How I Met My Development Environment
3 min read
Years ago when I started my journey into the wild world of programming I was faced with an issue. I needed a developer environment. Problem was I didn't even know what that meant. All I knew is that you're not supposed to use Windows (which as it turns out is a bit of a misconception and a holdover from a bygone era but that is another story). At the time, the advice of my peers and the requirement, even, of programming schools and bootcamps was to purchase a Mac.
And to this I said, "No. For I am not a man of means, and already have I spent a lot of money on this very nice PC here."
So, I moved on to the next recommended option: run Linux in a virtual machine. This wasn't too complicated a task. I was already familiar with "iso" files from gaming and I'd even installed Linux systems before. Download VirtualBox, install the system, and presto. It worked! Except... It was kind of slow. It wasn't unusable by any means, but it was just slow enough to be noticeable. This is the kind of small thing that drags along my consciousness like a shrimping net of frustration until it bursts. This wasn't good enough. I wasn't comfortable. I wanted better. SSH-ing into it directly was a little better but there were still delays. To cap it all off, I kept running into technical issues. So the search continued.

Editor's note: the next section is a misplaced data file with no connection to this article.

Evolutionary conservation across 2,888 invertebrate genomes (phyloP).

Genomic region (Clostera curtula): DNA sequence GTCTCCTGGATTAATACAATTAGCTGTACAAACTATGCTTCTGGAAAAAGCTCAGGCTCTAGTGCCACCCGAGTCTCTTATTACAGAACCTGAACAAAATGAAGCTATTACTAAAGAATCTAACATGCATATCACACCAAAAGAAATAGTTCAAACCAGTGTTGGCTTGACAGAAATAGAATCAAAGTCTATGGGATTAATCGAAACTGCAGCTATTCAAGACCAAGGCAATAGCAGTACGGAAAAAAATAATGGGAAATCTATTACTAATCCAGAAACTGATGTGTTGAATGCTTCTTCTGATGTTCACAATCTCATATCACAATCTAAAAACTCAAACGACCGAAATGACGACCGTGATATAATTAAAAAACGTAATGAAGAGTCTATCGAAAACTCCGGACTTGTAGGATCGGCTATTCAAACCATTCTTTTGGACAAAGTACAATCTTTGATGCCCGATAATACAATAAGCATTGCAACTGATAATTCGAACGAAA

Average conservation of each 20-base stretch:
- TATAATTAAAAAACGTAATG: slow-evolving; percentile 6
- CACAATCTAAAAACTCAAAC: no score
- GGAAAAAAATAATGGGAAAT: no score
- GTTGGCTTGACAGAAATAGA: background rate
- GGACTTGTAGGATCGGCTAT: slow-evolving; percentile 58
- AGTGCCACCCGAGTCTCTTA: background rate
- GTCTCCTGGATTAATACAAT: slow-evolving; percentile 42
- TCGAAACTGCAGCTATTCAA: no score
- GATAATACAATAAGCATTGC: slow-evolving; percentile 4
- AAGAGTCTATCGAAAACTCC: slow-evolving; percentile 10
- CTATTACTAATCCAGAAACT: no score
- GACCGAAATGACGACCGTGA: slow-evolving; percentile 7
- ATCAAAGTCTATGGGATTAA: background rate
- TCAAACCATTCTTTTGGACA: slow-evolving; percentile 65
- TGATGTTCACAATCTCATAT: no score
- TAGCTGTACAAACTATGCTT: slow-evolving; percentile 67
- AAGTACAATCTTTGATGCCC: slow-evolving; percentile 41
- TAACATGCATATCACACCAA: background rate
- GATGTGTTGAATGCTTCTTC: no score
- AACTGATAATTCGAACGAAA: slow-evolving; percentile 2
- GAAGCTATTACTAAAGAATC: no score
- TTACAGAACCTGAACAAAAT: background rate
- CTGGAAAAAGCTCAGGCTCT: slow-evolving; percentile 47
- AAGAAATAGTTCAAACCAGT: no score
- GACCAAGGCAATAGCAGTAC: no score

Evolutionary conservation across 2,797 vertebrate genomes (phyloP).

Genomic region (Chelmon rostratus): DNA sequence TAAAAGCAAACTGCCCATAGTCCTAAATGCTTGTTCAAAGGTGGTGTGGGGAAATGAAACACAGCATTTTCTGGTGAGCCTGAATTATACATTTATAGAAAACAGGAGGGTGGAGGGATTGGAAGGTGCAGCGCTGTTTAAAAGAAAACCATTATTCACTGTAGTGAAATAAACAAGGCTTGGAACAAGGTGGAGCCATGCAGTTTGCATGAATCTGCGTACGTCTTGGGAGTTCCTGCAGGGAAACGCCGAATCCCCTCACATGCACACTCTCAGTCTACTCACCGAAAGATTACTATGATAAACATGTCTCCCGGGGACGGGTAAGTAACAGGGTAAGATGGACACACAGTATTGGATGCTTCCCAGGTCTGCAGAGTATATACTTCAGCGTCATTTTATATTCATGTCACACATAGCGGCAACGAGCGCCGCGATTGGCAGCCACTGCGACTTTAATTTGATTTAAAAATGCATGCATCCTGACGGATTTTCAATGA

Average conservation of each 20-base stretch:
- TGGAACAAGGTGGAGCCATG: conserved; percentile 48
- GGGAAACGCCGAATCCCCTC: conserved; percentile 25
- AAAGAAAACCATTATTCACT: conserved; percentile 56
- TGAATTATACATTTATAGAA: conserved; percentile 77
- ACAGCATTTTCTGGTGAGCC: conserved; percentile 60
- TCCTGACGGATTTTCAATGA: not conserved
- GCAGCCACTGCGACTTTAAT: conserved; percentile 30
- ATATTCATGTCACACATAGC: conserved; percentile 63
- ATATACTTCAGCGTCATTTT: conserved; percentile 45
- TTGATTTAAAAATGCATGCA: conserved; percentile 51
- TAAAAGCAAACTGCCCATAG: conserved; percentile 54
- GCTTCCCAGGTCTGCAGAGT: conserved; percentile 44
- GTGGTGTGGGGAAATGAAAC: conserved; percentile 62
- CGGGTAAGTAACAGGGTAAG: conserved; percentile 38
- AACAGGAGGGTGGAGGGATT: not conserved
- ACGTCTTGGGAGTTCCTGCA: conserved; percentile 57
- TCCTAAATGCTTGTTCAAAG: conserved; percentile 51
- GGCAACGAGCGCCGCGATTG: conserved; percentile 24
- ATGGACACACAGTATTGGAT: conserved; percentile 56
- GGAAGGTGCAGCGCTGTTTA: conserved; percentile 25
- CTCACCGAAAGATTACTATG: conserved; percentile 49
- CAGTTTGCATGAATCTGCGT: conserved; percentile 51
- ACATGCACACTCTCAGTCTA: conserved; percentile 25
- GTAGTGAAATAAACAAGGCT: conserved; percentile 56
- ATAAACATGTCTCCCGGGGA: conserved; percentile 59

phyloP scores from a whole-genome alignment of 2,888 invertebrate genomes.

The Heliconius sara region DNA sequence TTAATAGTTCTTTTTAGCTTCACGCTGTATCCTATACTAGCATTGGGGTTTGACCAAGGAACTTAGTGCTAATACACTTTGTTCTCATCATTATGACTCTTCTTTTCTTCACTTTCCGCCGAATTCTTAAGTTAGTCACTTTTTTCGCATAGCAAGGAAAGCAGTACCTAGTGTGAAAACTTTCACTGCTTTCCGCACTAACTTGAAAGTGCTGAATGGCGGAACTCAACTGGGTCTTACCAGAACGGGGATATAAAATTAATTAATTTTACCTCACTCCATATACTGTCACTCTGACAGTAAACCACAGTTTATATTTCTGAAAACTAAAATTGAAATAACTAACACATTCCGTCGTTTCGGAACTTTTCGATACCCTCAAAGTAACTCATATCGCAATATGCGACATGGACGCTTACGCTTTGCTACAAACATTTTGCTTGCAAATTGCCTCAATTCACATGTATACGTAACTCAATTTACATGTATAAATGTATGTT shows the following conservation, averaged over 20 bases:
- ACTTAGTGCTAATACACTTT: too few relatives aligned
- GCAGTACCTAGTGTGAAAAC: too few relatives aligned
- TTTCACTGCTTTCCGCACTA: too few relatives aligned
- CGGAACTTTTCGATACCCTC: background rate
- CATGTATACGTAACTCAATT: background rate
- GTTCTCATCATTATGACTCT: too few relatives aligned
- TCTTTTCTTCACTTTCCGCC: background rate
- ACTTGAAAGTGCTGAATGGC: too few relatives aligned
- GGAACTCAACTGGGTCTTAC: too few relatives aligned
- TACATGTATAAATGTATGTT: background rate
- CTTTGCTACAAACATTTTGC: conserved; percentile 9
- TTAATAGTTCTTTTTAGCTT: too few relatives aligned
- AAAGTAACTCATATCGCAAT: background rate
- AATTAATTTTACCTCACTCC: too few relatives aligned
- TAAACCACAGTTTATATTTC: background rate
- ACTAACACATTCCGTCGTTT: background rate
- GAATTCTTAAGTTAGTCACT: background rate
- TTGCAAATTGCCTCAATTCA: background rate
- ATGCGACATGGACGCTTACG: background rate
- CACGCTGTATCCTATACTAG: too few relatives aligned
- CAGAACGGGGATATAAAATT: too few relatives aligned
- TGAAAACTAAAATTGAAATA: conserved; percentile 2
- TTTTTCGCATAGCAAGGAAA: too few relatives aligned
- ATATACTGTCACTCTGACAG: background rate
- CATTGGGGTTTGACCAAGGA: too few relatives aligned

Next I discovered "docker" and "vagrant". I made an earnest run at docker, but I found it confusing and overwhelming. Why did all my files go away whenever I stopped it!? Why couldn't I access this port!? Over the years I learned Docker's not nearly as complicated as I thought; I was simply trying to use it incorrectly. I now use it rather frequently for various situations. Vagrant, on the other hand, was almost perfect. Except again, my ignorance led into confusion and frustration.
My lack of general knowledge of programming at that point, a lack of understanding of virtual machines, container confusion, not understanding isolation... All of these things and more compounded with trying to force myself to adopt and learn completely new technologies as quickly as possible caused my brain to lock up. I was taking on too much, too fast, and nothing was clicking.
Eventually, I ended up dual-booting Linux. It worked great. The downside was, well, the actual booting. Moving between OS's took at least a full minute. This isn't a long time, but over and over and over again? Shrimping net.
As luck would have it, WSL first reared its head around this time. Still in its infancy but with decent promise, it provided a sort of bridge. I could do a lot of what I needed using WSL. What I couldn't, I'd jump into my full OS. There were setbacks during this period. WSL appended Windows' PATH for "interop" work. While this might seem nice, it meant that the two environments were not isolated. In the long run, it ended up forcing me to reinstall my entire operating system more than once because it made such a mess of my PATH.
Eventually everything settled into place. WSL2 brought some excellent improvements, and the newer builds of Windows can even run graphical Linux apps. Through trial, error, and failure I gained better understanding of all sorts of different tools and systems. It wasn't the most elegant or painless way to learn. But, taking the hardest paths in the past has helped me to identify easier paths forward in the future.